But those who fear change pushed back, and so we waited for the whole truth of this election – good and evil – to come forth. So thank you sharing your stories, for the tens of thousands of calls into our voter protection line. Thank you for volunteer- ing your hours after the polls closed and for the past ten days. For driving to all 159 counties and for hearing the concerns of Georgia citizens, through tears and frustration and disappointment.
Because Georgia still has a decision to make about who will we be in the next election. And the one after that. And the one after that. So we have used this election and its after- math to diagnose what has been broken in our process:
Make no mistake, the former Secretary of State was deliberate and intentional in his actions. I know that eight years of systemic disenfranchisement, disinvestment and incompetence had its desired effect on the electoral process in Georgia.
I also know that we live in a nation where four federal judges were necessary to force the counting of more ballots cast, in the face of Brian Kemp’s opposition and disregard to their lawful consideration.
I know that millions of Georgians, of Americans—of goodwill and various partisan beliefs—are enraged by these truths. In response, you may seek to vent your anger, or worse, turn away from politics because it can be as rigged and rotten as you’ve always believed.
I implore each of you to not give in to that anger or apathy but instead turn to action. Because the antidote to injustice is progress. The cure to this malpractice is a fight for fairness in every election held—in every law passed—in every decision made.
Pundits and hyper-partisans will hear my words as a rejection of the normal order. I’m supposed to say nice things and accept my fate. They will complain that I should not use this moment to recap what was done wrong or to demand a remedy. As a leader, I should be stoic in my outrage and silent in my rebuke.
But stoicism is a luxury and silence is a weapon for those who would quiet the voices of the people, and I will not concede because the erosion of our democracy is not right.
Regardless of party, we want what is best for our children, for our families, for our neighborhoods. We may not share the same faith, but we are knitted together by our belief in our potential for more. I will work in these coming weeks to elect John Barrow as our next Secretary of State—a man of principle and goodwill who will administer his responsibilities for the people—not his party. I will work to elect Lindy Miller as our next Public Service Commissioner, where she will speak for those who have been ignored for too long.
And I will pray for the success of Brian Kemp, that he will indeed be a leader for all Georgians. That he will pledge to fight for the rights of those who disagree with him—and keep his promises. That he will refuse the call of those who see how close this elec- tion was. Because we know that some propose to make voting even harder. They see voter engagement in com- munities of color and cry fraud or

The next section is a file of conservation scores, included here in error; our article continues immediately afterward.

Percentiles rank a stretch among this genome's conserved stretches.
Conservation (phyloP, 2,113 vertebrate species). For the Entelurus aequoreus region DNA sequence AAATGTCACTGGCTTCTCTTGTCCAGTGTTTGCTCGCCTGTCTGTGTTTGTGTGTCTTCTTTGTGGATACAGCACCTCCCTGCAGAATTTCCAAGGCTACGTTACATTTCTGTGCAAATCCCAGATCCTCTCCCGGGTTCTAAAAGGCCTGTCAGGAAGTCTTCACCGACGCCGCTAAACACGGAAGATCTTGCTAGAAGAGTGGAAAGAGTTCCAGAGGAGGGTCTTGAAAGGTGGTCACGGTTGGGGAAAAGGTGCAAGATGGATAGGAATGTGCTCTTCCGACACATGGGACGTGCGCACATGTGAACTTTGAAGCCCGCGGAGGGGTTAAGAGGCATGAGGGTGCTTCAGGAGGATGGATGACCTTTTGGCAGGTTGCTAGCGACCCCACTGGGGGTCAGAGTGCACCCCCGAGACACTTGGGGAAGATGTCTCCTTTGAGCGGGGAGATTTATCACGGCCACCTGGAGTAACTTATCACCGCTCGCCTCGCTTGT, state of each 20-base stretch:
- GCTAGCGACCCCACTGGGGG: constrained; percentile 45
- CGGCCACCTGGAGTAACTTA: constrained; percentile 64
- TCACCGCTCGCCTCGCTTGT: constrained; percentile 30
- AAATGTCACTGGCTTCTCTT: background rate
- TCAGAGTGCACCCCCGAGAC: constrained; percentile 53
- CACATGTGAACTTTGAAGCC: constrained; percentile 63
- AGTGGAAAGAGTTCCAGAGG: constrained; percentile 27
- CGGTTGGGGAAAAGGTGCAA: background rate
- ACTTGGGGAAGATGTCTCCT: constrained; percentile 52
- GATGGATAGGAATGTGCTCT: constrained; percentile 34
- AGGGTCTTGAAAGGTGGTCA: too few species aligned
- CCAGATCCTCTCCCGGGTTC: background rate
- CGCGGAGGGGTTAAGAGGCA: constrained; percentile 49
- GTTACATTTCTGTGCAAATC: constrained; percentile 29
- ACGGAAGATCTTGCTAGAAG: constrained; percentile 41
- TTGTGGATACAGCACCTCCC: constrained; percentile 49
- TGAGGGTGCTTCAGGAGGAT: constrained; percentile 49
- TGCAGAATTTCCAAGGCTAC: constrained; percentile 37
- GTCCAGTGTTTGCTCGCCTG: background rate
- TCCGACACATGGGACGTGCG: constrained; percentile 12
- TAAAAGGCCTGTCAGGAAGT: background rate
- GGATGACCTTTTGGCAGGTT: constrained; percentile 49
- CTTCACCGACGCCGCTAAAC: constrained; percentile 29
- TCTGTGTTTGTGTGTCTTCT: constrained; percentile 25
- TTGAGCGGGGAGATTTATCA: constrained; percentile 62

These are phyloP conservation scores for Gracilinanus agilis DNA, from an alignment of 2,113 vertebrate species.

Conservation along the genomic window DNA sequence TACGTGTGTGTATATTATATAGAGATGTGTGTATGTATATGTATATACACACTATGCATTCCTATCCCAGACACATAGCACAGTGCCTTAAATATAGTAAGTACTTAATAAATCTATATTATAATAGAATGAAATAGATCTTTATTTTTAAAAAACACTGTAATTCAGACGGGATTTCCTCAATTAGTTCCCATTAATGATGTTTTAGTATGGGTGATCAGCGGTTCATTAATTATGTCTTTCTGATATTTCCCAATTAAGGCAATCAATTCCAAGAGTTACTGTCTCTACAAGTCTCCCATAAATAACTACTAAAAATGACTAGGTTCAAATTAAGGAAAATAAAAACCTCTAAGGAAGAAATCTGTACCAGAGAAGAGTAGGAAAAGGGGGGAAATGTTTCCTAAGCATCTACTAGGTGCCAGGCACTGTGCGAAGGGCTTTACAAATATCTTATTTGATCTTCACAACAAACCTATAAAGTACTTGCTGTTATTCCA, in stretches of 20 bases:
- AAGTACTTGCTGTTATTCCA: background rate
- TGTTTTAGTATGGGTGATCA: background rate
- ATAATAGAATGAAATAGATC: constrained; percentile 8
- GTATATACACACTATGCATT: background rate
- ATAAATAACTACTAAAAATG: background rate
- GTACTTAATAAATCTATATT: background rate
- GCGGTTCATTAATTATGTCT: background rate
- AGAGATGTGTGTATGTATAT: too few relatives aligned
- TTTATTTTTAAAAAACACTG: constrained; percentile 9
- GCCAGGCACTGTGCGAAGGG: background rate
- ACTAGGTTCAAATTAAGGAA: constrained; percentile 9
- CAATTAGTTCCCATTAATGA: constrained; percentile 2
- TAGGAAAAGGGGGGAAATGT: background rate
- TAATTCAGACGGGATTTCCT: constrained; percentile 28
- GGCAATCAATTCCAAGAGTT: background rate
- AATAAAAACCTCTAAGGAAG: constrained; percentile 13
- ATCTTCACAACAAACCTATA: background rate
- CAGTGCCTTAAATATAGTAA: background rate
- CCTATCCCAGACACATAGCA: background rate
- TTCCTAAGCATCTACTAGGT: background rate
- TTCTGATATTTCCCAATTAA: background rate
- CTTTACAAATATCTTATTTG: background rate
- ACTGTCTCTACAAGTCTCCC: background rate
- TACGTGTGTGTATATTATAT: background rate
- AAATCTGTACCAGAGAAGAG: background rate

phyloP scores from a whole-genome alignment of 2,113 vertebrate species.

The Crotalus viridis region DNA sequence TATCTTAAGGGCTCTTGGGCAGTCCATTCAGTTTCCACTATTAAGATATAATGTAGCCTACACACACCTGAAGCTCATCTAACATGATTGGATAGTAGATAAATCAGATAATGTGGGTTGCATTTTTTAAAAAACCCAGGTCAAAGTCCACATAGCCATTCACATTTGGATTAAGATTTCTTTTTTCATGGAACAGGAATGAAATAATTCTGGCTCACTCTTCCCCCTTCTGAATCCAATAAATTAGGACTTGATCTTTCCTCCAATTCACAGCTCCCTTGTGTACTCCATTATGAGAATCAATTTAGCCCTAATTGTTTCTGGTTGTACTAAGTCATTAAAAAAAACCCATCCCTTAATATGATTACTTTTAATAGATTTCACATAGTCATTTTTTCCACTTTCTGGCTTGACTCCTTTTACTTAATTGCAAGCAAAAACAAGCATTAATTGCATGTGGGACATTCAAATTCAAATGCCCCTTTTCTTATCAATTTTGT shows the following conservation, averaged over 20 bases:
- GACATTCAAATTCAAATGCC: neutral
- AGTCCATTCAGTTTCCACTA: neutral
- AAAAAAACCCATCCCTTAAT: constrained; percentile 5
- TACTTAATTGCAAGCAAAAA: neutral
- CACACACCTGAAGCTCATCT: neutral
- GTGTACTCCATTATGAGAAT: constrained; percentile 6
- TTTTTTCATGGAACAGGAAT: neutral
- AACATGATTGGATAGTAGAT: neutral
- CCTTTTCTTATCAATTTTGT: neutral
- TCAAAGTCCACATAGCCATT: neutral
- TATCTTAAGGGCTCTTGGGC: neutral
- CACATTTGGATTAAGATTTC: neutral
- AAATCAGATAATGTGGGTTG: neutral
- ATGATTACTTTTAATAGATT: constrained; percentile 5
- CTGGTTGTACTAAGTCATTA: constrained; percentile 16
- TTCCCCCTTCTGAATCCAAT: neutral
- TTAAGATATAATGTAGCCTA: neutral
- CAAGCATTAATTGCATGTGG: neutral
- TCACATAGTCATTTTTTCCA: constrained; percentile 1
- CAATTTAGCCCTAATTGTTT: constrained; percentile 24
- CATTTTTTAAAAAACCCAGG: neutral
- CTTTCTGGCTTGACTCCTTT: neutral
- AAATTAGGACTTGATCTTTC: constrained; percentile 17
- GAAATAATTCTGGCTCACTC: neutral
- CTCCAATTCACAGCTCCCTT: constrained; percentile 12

lie about the cost of democracy to justify closing more polling places. I pray he will reject this vicious and tired response—in favor of preserving what is left of our state’s reputation for equality and civil rights.
But I will not leave it to prayers alone. As I have for more than twenty years, I will stand with my fellow Georgians in pursuit of fairness. I did so as a college student speaking in the shadow of Lincoln and King at the 30th anniversary of the March on Washington. I did so as the Demo- cratic Leader of the House and as the Democratic nominee for Governor of Georgia. And I will do so as a private citizen, ready to continue to defend those whose choices were denied their full expression.
Today, I announce the launch of Fair Fight Georgia, an operation that will pursue accountability in Georgia’s elections and integrity in the process of maintaining our voting rolls. In the coming days, we will be filing a major federal lawsuit against the state of Georgia for the gross mis- management of this election and to protect future elections from unconstitutional actions.
We will channel the work of the past several weeks into a strong legal demand for reform of our elections system in Georgia. And I will not waver in my commitment to work across party lines and across divisions to find a common purpose in protecting our democracy. For a state that elects Democrats and Republicans and Independents. That elects leaders who will not tolerate an erosion of our values.
Fair Fight Georgia. Because these votes are our voices. We are each entitled to our choices. And we have always, Georgia, been at the forefront of speaking truth to whatever power may lay claim to leadership—if only for the moment. We will win because we are Georgia.
And we will get it done.